The Kalanoro are said to be for the most part shy and hiding from mankind, but will come forth under the cover of night to steal food from villages and even on occasion abduct children, and they are known to be rather aggressive if encountered. They are most often described as having prodigious strength for their size, and it is usually recommended to avoid them if at all possible, although sightings are remarkably rare. Interestingly, most of the lore and descriptions of the Kalanoro are remarkably consistent amongst the myriad tribes scattered about Madagascar, which prompted the great cryptozoologist Bernard Heuvelmans to once muse, “These legends may be fantastic, but they are found all over Madagascar, and it would be odd if they were utterly without foundation.” Indeed, far from just a completely folkloric legend there have been a few supposed sightings and encounters with the diminutive beasts on occasion. Some interesting early reports were written of in 1886 by a G. Herbert Smith within the pages of the Antananarivo Annual, where he said:
We next come to the forest, and from there we get endless stories of the Kalanoro, a sort of wild-man-of-the-woods, represented as very short of stature, covered with hair, with flowing beard, in the case of the male, and with an amiable weakness for the warmth of a fire. An eye-witness related that once, when spending a night in the heart of the forest, he lay awake watching the fire, which had died down to red embers, when suddenly he became aware of a figure answering to the above description warming himself at the fire, and apparently enjoying it immensely. According to his story, he put a summary end to the gentleman’s enjoyment by stealing down his hand, grasping a stick, and sending a shower of red-hot embers on to his unclothed visitor, who immediately, and most naturally, fled with a shriek. Another tells how, on a similar occasion, the male appeared first, and after inspecting the premises and finding, as well as a fire, some rice left in the pot, summoned his better half; the pair squatted in front of the fire and – touching picture of conjugal affection – proceeded to feed one another!
One must confess that the creature described looks suspiciously like one of the larger sorts of lemur; but in a village near Mahanoro, and on the verge of the forest, the inhabitants say that very frequently these wild people come foraging in their houses for remnants of food, and may be heard calling to one another in the street.
Read the rest of the article here.
Russians Claim ‘Indisputable Proof’ of Yeti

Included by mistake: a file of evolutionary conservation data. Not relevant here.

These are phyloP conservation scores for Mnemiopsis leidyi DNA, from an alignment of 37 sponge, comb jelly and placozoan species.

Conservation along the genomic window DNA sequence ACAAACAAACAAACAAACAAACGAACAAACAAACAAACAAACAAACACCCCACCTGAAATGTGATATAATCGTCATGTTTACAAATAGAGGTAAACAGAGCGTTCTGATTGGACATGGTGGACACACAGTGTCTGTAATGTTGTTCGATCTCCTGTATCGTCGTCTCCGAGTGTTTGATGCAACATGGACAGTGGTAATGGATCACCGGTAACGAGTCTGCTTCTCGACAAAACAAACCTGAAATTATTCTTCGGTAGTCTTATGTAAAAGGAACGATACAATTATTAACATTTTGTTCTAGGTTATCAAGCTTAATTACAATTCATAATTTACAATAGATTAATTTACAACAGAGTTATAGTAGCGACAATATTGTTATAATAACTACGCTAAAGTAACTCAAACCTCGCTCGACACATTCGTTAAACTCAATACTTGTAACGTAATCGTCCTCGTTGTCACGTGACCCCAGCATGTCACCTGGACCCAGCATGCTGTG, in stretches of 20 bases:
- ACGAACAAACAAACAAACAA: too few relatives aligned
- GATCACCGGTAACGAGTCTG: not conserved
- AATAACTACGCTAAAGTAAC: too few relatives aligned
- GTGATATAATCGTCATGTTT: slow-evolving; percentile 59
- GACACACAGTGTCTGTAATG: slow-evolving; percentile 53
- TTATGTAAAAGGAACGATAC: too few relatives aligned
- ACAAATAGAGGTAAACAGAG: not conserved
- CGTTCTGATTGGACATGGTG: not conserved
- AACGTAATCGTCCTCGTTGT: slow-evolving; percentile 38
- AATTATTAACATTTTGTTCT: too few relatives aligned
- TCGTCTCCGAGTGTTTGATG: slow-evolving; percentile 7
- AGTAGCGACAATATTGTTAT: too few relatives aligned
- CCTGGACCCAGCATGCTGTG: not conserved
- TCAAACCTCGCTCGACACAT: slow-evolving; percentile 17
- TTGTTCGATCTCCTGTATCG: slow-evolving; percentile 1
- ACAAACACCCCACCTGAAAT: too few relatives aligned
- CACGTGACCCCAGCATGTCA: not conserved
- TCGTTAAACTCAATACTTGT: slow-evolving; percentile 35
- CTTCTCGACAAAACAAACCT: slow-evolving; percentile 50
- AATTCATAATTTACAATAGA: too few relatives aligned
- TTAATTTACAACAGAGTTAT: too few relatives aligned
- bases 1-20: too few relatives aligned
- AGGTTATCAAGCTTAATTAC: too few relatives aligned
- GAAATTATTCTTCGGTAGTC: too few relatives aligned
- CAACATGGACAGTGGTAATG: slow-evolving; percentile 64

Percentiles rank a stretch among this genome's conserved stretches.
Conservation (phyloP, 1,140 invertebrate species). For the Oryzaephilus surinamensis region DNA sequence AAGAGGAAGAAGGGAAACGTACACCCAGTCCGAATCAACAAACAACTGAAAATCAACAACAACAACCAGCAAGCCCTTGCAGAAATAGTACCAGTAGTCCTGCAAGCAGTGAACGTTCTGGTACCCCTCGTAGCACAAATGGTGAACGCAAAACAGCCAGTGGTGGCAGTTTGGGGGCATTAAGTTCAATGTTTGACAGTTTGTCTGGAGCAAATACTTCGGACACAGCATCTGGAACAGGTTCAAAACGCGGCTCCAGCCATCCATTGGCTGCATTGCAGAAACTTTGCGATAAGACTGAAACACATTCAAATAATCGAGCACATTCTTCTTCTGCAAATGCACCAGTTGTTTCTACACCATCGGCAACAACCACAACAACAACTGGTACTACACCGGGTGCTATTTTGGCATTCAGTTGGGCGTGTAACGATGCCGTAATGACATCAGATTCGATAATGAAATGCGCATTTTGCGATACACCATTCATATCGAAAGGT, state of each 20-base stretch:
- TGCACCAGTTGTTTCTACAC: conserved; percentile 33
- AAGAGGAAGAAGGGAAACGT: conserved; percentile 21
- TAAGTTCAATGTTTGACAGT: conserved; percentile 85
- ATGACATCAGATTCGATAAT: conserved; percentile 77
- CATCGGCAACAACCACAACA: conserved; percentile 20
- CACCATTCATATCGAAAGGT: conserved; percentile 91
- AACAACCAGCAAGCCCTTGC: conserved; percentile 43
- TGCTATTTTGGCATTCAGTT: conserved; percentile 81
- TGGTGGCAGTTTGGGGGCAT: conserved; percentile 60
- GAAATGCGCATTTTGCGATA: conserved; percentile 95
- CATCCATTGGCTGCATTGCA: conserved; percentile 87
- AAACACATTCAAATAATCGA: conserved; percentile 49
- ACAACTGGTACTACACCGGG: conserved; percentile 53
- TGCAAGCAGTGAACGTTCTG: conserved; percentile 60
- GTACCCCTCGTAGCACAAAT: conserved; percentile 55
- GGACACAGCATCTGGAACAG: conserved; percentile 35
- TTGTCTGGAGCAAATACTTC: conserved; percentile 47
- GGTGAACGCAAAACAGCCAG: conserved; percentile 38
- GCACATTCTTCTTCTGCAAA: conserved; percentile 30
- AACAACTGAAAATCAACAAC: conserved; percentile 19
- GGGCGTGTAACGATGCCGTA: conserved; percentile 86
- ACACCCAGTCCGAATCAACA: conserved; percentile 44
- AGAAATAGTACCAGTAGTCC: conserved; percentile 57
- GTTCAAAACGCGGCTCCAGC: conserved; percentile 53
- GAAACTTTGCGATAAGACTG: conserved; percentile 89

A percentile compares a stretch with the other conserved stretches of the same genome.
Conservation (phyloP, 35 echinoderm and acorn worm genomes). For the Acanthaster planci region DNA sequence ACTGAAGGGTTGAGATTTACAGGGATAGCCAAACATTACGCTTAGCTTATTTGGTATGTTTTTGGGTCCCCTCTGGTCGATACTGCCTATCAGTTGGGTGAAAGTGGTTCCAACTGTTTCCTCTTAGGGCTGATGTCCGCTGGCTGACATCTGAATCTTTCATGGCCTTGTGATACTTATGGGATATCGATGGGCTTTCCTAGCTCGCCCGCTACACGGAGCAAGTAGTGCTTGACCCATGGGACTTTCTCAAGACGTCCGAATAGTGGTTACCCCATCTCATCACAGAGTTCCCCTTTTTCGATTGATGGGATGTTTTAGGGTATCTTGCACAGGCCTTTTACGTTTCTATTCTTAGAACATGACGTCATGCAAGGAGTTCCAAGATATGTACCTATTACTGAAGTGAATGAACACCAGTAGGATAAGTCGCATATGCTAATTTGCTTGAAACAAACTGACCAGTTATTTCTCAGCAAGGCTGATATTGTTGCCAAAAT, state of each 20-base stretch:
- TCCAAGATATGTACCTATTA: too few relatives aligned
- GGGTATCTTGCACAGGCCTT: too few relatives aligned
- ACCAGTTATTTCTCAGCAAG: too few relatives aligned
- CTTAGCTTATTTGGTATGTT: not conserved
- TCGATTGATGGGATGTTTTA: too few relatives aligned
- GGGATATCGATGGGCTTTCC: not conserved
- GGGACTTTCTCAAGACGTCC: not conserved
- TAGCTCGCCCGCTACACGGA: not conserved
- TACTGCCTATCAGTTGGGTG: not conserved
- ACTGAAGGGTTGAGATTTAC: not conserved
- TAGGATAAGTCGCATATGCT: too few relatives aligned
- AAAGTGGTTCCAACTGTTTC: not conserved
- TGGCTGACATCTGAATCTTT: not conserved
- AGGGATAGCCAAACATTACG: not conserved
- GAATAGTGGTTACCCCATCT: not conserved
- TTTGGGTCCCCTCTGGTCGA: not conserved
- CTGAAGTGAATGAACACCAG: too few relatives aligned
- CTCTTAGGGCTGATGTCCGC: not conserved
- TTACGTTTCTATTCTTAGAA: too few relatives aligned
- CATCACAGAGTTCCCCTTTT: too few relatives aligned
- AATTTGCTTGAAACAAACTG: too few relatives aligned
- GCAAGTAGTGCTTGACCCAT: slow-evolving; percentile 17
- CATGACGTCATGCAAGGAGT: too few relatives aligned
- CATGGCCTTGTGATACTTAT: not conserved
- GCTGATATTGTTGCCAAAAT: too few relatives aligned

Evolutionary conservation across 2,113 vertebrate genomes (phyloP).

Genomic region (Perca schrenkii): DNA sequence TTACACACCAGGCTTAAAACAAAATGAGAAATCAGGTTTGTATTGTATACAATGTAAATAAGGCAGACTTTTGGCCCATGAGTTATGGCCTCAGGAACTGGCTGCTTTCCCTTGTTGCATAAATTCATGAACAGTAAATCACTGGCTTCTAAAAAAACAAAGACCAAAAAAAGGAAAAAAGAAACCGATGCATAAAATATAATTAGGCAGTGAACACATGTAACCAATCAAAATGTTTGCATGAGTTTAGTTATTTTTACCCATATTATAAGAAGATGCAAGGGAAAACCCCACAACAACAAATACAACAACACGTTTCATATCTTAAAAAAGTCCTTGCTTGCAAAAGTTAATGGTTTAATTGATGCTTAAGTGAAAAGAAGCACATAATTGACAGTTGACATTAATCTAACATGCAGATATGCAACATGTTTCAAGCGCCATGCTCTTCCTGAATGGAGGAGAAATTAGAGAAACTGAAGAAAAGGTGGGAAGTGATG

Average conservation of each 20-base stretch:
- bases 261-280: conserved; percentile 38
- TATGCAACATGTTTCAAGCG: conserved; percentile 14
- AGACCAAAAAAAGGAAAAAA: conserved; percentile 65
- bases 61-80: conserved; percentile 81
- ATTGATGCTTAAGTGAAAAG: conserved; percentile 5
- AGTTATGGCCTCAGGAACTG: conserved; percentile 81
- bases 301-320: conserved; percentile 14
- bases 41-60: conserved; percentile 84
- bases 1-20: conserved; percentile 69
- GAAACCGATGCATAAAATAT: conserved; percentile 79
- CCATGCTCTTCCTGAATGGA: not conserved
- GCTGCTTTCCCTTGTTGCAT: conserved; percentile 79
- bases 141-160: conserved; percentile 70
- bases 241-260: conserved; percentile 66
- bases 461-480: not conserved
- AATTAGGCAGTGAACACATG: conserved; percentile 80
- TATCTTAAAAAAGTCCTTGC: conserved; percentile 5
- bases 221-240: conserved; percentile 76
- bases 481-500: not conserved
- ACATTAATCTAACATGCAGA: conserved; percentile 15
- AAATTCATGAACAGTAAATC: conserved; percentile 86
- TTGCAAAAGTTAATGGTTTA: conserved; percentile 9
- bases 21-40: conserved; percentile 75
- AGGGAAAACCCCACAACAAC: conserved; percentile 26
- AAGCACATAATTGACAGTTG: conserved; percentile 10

Russian researchers looking for the yeti — the Asian version of the North American Bigfoot — claim to have found “indisputable proof” of the long-sought mystery beast in Siberia.
There isn’t a ton of evidence to work with — just a few strands of hair and some tracks in the snow — but it’s enough that the research team says its 95 percent sure that the yeti exists. Others, however, are mighty skeptical of the findings.
The yeti is said to be muscular, covered with dark grayish or reddish-brown hair, and weigh between 200 and 400 pounds. The yeti is relatively short compared to Bigfoot, averaging only about six or seven feet in height.
Despite dozens of expeditions into the remote mountain regions of Russia, China and Nepal, both creatures’ existence remains unproven. Sir Edmund Hillary, who was the first to scale Everest with sherpa Tenzing Norgay, found no evidence of the creature. Famous mountaineer Reinhold Messner also spent months in Nepal and Tibet, climbing mountains and researching yeti reports following his own sighting. In his book “My Quest for the Yeti” (St. Martin’s Griffin, 2001), Messner concludes that large native bears are responsible for yeti sightings and tracks.
This is, of course, not the first time that searchers have claimed strong, or even indisputable, proof of the yeti. In 2007, American TV show host Josh Gates claimed he found three mysterious footprints in snow near a stream in Nepal’s region of the Himalaya Mountains. Locals were skeptical, suggesting that he simply misinterpreted a bear track. No follow-up information ever emerged, and the “Gates track,” once touted internationally as strong evidence of the yeti, is now largely forgotten.
Last year, a strange, nearly hairless animal was captured by hunters in the Sichuan province of China. Researchers and news reports suggested that a yeti had finally been captured alive, though the proclamation turned out to be premature: embarrassed officials eventually admitted it was nothing more than a mangy civet — a small, catlike animal native to the region.
The Russian search for the yeti was conducted, in part, by a small group of researchers invited to participate in a “yeti conference.” Apparently, the team found some gray hairs in a clump moss in a Russian cave in the Kemerovo region in western Siberia. According to a spokesman for the Kemerovo region, “During the expedition to the Azasskaya cave, conference participants gathered indisputable proof that the Shoria mountains are inhabited by the ‘Snow Man.’ They found his footprints, his supposed bed, and various markers with which the yeti uses to denote his territory.”
If true, it’s an amazing find. Yet it’s not clear why, if the researchers are certain that the cave had been recently (and actively) used by the yeti, they didn’t simply set up cameras to record the creatures, or wait for the animals to return to the cave, where they could be trapped and captured alive, offering conclusive proof of their existence.
Some Russians view the announcement with considerable suspicion and skepticism, suggesting that the sudden discovery is a publicity stunt to increase tourism in the impoverished coal-mining region. So far it seems to have worked, as hundreds of people have come to tour the cave. In fact, the event seemed more of a media circus than a scientific expedition when former Russian heavyweight boxer Nikolai Valuyev recently toured the cave “searching” for the yeti, to great media attention.
If populations of yetis — like Bigfoot — really exist, they have somehow managed to avoid leaving any physical traces of their presence: no bodies, bones, teeth, hair, scat, or anything else. Of course, just because these creatures have never been found is not conclusive proof that they don’t exist. All new evidence should be carefully and scientifically analyzed; however, if history is any guide this latest yeti discovery will soon fade away, leaving proof of the creature’s existence in question.